Mazda hits upscale vibe with new CX-5

by Haney Louka . Jul 28 2017
The 2017 Mazda CX-5 with its forward-leaning grille and linear design of the LED lights brings a new level of class and enjoyment.

The 2017 Mazda CX-5 with its forward-leaning grille and linear design of the LED lights brings a new level of class and enjoyment.

The CX-5 is a bit of a niche player in the compact crossover arena, outselling the likes of the Jeep Cherokee and Subaru Forester, but sitting way back from Escape, Rogue, CR-V, and RAV4 in the race for your attention.

But from a driver’s perspective, there is no relationship between how good the CX-5 is and how many units go out the door of Canadian dealerships. The first-gen CX-5 proved to be a fun, responsive family hauler; its most significant shortcomings being that it was a half-size smaller than many of the entries in its class, and its design (inside and out) was a bit uninspired.

For 2017, an all-new CX-5 is being presented to us, and it is anything but forgettable. Bearing a strong family resemblance to Mazda’s other crossovers, there’s a distinct upscale vibe to the CX-5 that was completely absent before. It’s a three-quarter-scale CX-9, with a simple elegance that is free of excess body decoration.

Most distinctive is Mazda’s treatment of the front and rear details on the CX-5: the forward-leaning grille and linear design of the LED lights (standard across the board) go a long way toward achieving the successful overall design presented here.

Inside, changes are just as significant, although I was surprised to find that this already pint-sized compact crossover has 10 per cent less cargo capacity (according to published figures) than last year’s model.

The driver-oriented cockpit has seen huge improvements in design and material quality, which has likewise derived inspiration from the company’s other crossovers. There’s a simplicity here that is hard to achieve given the number of features available for drivers to access.

At the heart of this is a controller on the centre console for accessing functions on the prominent seven-inch centre-mounted display. It’s a common solution to achieve interior designs that aren’t hemmed in by the requirement to have a touch screen within easy reach. The CX-5 does incorporate limited touch screen functionality, but the elegance in this design is how intuitive operation through the control knob is. My only quibble here is the lack of a home screen that shows any real information. Rather, it’s simply a root menu to access the various functions. Better home screens will show information at a glance: part map, part audio display, part climate settings.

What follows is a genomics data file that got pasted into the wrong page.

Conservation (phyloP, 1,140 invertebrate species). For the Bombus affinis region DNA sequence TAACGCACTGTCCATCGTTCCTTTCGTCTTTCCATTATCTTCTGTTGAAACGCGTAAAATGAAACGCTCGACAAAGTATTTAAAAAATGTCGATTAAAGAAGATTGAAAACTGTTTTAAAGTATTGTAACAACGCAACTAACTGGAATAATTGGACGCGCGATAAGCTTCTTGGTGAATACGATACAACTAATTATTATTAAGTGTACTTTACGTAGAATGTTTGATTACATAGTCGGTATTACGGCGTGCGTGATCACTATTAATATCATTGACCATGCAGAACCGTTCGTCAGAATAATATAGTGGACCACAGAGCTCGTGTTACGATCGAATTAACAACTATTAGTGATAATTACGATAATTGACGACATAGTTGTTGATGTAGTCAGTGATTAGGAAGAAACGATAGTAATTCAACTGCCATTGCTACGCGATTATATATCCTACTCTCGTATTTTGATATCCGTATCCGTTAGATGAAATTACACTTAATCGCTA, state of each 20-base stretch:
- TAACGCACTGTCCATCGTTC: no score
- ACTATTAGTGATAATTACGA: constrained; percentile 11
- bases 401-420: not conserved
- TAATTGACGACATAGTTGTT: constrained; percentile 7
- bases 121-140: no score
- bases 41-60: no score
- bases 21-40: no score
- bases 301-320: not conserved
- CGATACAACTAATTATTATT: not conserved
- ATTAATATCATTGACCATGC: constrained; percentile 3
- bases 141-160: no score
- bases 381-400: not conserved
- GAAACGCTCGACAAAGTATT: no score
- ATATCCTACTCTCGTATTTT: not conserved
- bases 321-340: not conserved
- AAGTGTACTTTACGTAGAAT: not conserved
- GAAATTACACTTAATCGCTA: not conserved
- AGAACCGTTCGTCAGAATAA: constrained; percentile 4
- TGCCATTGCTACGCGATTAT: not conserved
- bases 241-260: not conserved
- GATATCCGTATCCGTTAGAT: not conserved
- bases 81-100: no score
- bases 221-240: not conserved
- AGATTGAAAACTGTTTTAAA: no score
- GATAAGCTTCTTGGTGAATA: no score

To avoid having to navigate through menus to get to commonly-accessed functions, Mazda has provided dedicated buttons ahead of the control knob that allows the driver to jump to audio and navigation functions. And the climate system has separate hard controls on the centre stack for easy and intuitive access.

Regardless, the overall impression when one slides into the driver’s seat is this is a very nice place to spend time. Check out the tasteful combination of satin metallic and piano black trim.

On all but the base GX (which is equipped with a manual transmission and a 2.0-litre direct-injected four-cylinder), CX-5 models feature Mazda’s 2.5-litre direct-injected four-cylinder engine, good for 187 horsepower and 185 pound-feet of torque. It’s enough to get this crossover up to speed in reasonable time, but I wouldn’t say there is a large reserve of power, particularly on the highway. It’s on par for this class, though, and the CX-5 enjoys fuel consumption ratings of 10.2 and 8.3 L/100 km for city and highway use respectively. That’s generally on par with the class, although nobody can seem to touch the new Honda CR-V’s thriftiness at the pump.

But the driving experience is what continues to set the CX-5 apart from its peers. There’s a special connection a driver can make with this machine from the moment the wheels start turning, and that’s a rare thing indeed these days, particularly in this class. Steering, braking, transmission programming — all designed with responsiveness to inputs being the primary goal. You think the RAV4 drives like this? Not even close.

While this is no surprise coming from Mazda, they’ve upped the ante with G-Vectoring Control to enhance the driving experience. Similar in concept to other torque-vectoring systems, the system reduces torque to the wheels that don’t need it; the unique part of it is that it’s accomplished by fine adjustments to engine spark timing rather than application of brakes. On a front-drive-based all-wheel drive system, it works wonders in the handling department, but most drivers won’t even know it’s there.

I found the heads-up display on our loaded GT tester to be a great source of information, at least while I wasn’t wearing polarized sunglasses — the shades render the display nearly invisible. The only thing that made me ask “why?” is the traffic signal recognition that showed a tiny stop sign as I approached intersections in residential areas. If I hadn’t seen the sign itself by then, you know, by looking through the windshield, I was already in trouble.

I’d classify this second-generation CX-5 as somewhere in between a refresh and an all-new model, and with the exception of cargo space, the previous CX-5’s shortcomings have been addressed. The new model brings a level of class and enjoyment to a category filled with ho-hum, high-volume entries.

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